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Cloud computing and BYOD will force firms to redesign networks to combat security threats

03 Oct 2013

LAS VEGAS: Businesses will have to redesign their networks from the ground up if they hope to protect their data from next-generation hackers, according to McAfee president Michael DeCesare.

DeCesare said business and high-tech companies will have to use a by-design strategy if they wish to remain ahead of the threats they face. He was speaking during a keynote at the McAfee Focus conference, attended by V3.

"We have to figure out how to integrate security into [networks] from the get-go. We have to redefine the role of network security. Companies are going to have to change. All companies will be rebuilding their networks," he said.

DeCesare cited new trends resulting from developments in mobile cloud technologies, such as bring your own device (BYOD), as proof of the weakness of current networks.

"We are asking so much of our networks these days, not just with security, but in general. But, when we designed these networks five or 10 years ago we did not contemplate what we'd be asking of them today: to ingest the concept of a public or a private cloud, adjusting to the parameters of BYOD," he said.

"We're also asking them to be able to offer higher levels of security on any bit of information or device connecting to them and we're balancing that with the concept of software-defined networking. What is happening in the network space is the same thing that was happening with the data centre space over the last 10 years – virtualisation is coming to the network."

He added that businesses will have to move quickly to address the problem as it is now far easier for hackers to target them. "There is a physical divide as the budgets we have aren't growing at the same rate as the technological sophistications of the adversaries that we face every day. Lastly there is a playing field divide, it is asymmetrical warfare. As security professionals we try and guard against this growing number of attacks on every IP-enabled device," he said.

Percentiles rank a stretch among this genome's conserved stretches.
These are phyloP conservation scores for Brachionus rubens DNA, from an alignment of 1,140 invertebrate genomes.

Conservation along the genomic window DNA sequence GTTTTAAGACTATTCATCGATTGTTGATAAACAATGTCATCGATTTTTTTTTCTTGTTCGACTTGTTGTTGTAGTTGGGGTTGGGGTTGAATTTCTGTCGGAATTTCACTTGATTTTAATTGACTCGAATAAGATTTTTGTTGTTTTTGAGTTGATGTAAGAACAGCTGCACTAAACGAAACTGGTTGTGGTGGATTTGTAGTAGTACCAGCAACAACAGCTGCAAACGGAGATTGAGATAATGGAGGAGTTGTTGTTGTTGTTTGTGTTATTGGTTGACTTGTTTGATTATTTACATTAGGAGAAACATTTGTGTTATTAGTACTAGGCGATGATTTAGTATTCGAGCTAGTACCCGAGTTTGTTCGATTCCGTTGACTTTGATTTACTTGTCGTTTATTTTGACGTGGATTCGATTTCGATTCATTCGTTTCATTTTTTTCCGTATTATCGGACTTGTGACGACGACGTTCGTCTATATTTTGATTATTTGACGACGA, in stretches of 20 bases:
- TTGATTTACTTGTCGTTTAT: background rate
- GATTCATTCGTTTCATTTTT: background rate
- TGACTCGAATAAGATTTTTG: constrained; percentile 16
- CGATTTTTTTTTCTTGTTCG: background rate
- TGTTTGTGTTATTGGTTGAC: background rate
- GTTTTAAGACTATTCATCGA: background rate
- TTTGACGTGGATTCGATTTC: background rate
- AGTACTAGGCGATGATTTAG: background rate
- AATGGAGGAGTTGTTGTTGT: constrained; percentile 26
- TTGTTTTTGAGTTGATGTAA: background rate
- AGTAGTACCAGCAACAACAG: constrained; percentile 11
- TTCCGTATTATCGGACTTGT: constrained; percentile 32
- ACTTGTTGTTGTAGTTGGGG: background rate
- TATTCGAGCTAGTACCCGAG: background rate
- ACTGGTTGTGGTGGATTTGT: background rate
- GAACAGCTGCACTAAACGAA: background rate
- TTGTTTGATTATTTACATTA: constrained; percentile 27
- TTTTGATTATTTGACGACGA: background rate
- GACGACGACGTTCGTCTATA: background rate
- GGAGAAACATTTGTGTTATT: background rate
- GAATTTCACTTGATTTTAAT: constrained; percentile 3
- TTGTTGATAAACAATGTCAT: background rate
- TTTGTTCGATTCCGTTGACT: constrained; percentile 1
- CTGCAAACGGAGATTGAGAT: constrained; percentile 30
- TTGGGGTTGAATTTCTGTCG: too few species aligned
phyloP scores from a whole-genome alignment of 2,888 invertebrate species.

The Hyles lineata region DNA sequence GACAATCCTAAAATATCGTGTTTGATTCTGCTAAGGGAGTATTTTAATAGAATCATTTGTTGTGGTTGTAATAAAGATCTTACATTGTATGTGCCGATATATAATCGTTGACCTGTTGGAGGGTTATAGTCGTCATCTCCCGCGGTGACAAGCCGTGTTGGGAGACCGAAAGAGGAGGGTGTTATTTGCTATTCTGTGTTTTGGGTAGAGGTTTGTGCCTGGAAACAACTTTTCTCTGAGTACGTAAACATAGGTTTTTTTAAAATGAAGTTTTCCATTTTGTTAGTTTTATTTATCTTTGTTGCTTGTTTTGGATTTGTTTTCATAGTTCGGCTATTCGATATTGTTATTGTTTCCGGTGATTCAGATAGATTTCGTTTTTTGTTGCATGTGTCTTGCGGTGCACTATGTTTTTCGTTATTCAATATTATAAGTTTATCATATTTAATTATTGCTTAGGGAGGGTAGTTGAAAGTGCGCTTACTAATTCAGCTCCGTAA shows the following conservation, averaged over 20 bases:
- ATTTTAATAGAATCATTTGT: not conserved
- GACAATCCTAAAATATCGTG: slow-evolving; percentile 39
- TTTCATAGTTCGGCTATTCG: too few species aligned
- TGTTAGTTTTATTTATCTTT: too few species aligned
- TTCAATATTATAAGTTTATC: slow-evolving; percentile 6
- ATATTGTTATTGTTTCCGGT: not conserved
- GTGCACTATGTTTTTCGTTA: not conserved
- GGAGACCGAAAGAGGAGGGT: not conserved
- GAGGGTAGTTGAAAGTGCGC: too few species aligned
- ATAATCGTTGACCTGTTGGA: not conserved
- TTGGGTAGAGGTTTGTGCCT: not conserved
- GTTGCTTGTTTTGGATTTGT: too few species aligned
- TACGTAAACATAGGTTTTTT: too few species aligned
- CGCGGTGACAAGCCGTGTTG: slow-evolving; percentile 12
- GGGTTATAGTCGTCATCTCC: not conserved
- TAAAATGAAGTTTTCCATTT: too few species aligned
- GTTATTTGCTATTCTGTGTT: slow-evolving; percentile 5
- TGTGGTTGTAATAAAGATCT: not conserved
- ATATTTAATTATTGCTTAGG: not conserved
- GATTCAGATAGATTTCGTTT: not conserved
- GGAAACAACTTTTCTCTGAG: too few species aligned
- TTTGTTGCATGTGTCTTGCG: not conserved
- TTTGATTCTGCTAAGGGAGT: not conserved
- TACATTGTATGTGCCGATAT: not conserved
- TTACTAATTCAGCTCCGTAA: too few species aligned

"But every one of these that comes online is on different platforms, different software versions and we as security professionals have to guard all of these. But the adversaries we deal with every day just have to find one way in. The adversaries also don't have to worry about usability standards, they don't care if they break machines."

DeCesare said the trend is even more troubling as hackers have already begun using the new technologies to create next-generation cyber attacks. "We've seen an increase over the last 12 months of targeted Trojans. Sure we've seen these before, what's changed is the deployment model. A big thing is the concept of free apps. Ten years ago you'd have never downloaded anything free to your laptop or phone, free was bad news. Now this has changed and applications can be built for different purposes," he said.

"We've also seen an increase in evasion techniques. Malware is now able to know if it's in a sandbox and sit idle until the scan's finished before moving on. These are all examples of the growing technical sophistication of where the cyber criminals are heading."

McAfee is one of many security companies to warn of the dangers posed by new smart devices and cloud services. Last month F-Secure web reputation service expert Christine Bejerasco claimed that the failure of free cloud services, such as Facebook, Twitter and Dropbox, to adequately test their security before launching helped to ignite the current cybercrime boom.

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Alastair Stevenson

Alastair has worked as a reporter covering security and mobile issues at V3 since March 2012. Before entering the field of journalism Alastair had worked in numerous industries as both a freelance copy writer and artist.

View Alastair's Google+ profile

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